It’s been a month since Bob Saget, the actor, comedian, and host best known for playing the lovable dad in Full House, died unexpectedly and amidst many tears. By all accounts, he was a kind man, a family man, someone who would give you the shirt off his back and make you laugh through it all. But what struck me about what everyone – literally, everyone – said about him was this: “He never let a conversation end without telling me he loved me.”
It didn’t matter if you were his spouse, one of his children, a friend, or a colleague, you knew Bob loved you. He said it frequently and meaningfully. He showed it in his actions.
This impacted me because too many times too many people avoid saying “I love you.” Maybe the sentiment makes them uncomfortable, or they’ve been taught that expressing love is weak or makes one vulnerable. Or maybe they just don’t think about saying it. Perhaps they have the belief that the other person already knows how they feel and it’s unnecessary to repeat it. Or maybe they fear rejection, a lack of response, a lack of validation of their love.
All of these perspectives are understandable. But I’ve never heard anyone complain that their dad, wife, or friend says “I love you” too much. I’ve heard plenty of the opposite. As human beings, we crave love. It’s one of Maslow’s human necessities in his Hierarchy of Needs.
For this reason, I’ve never been a fan of Valentine’s Day. On the surface, that seems to make no sense. But to me, it’s a day when Hallmark tells us we need to express love, and I think I balk at the notion of being told or reminded to do that. Do we really need a holiday to remind us to love others? As couples, do we need to be prompted to go on a date, versus inherently knowing to nurture our relationships and thoughtfully plan outings year-round? And do singles need to be reminded that they’re not coupled up, especially when they desperately want to be?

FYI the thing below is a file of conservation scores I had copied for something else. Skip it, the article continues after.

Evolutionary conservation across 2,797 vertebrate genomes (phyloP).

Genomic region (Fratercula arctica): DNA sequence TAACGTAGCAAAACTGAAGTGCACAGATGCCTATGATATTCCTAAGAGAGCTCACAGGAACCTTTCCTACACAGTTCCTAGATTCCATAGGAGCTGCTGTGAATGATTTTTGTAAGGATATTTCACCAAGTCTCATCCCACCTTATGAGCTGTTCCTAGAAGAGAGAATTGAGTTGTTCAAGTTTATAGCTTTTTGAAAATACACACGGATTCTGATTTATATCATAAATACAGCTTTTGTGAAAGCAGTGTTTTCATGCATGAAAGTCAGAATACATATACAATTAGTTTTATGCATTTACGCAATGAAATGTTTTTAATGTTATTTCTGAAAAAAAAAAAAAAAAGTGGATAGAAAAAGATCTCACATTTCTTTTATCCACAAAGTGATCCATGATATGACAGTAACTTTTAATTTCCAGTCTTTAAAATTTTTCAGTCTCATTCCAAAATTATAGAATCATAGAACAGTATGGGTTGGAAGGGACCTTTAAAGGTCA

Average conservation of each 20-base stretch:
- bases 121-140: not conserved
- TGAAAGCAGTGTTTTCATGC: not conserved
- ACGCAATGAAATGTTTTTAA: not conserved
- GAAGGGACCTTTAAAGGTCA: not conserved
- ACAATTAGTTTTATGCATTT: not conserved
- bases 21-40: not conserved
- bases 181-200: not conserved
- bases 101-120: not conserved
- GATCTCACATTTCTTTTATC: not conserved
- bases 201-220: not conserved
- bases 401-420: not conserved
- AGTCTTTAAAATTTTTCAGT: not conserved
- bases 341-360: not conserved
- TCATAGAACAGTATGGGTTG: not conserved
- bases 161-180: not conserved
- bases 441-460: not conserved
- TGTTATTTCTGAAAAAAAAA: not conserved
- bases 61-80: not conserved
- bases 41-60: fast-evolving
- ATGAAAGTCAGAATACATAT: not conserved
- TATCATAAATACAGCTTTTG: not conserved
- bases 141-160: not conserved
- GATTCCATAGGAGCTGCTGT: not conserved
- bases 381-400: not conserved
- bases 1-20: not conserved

Then there’s the money being made on heart-shaped boxes of chocolates, $7 cards, stuffed animals, roses at double the normal cost… you get the picture. It’s an expensive, commercialized holiday and the irony is that love shouldn’t cost a dime.
I don’t like to sound like a cynic or that person who has a problem with holidays, as I’m neither. But I would like us to ask ourselves if we need Valentine’s Day to express love. Does February 14 give us a free pass to not be romantic or to not verbalize our love the other 364 days of the year? If you find yourself answering yes, I encourage you to examine your heart.
Any moment could be our last. That’s the reality of life and death. Of course, we can’t spend all our waking moments thinking about the moment when we won’t wake, but we can certainly be cognizant of the fact that we’re all on limited time on this Earth. Personally, I never want anyone in my life to be in doubt of my love for them. I want them to be able to say, “She loved me, and she never let me forget it.”